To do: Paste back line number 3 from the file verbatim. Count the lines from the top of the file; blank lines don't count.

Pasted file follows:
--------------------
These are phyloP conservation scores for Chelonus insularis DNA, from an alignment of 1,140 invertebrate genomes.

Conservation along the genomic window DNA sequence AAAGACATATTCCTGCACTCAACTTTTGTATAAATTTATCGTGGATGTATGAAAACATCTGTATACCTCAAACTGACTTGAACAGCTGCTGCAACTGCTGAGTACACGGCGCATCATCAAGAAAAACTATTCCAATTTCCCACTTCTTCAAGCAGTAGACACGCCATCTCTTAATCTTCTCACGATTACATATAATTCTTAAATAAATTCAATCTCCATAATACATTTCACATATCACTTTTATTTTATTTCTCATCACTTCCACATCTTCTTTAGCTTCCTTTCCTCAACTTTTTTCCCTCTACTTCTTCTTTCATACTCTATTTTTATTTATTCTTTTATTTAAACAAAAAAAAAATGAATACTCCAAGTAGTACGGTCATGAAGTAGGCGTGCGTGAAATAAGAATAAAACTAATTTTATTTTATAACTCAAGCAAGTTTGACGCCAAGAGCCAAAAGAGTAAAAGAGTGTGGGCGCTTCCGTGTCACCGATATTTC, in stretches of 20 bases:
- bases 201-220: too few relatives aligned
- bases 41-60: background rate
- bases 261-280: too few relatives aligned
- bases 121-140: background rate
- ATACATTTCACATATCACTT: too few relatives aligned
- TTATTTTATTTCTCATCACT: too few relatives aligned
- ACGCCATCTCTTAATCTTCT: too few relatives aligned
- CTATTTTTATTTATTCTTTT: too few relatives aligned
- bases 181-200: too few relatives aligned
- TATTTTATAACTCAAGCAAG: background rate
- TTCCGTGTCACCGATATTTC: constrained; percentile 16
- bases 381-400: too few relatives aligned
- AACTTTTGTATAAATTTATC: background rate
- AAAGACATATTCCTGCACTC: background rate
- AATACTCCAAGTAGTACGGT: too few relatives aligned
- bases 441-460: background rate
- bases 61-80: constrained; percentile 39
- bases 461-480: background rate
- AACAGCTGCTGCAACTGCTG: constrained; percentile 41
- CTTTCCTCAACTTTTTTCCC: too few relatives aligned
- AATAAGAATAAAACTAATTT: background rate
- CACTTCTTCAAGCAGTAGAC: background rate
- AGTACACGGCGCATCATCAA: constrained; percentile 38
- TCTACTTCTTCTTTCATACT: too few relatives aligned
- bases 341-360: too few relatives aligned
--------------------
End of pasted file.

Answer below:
- bases 201-220: too few relatives aligned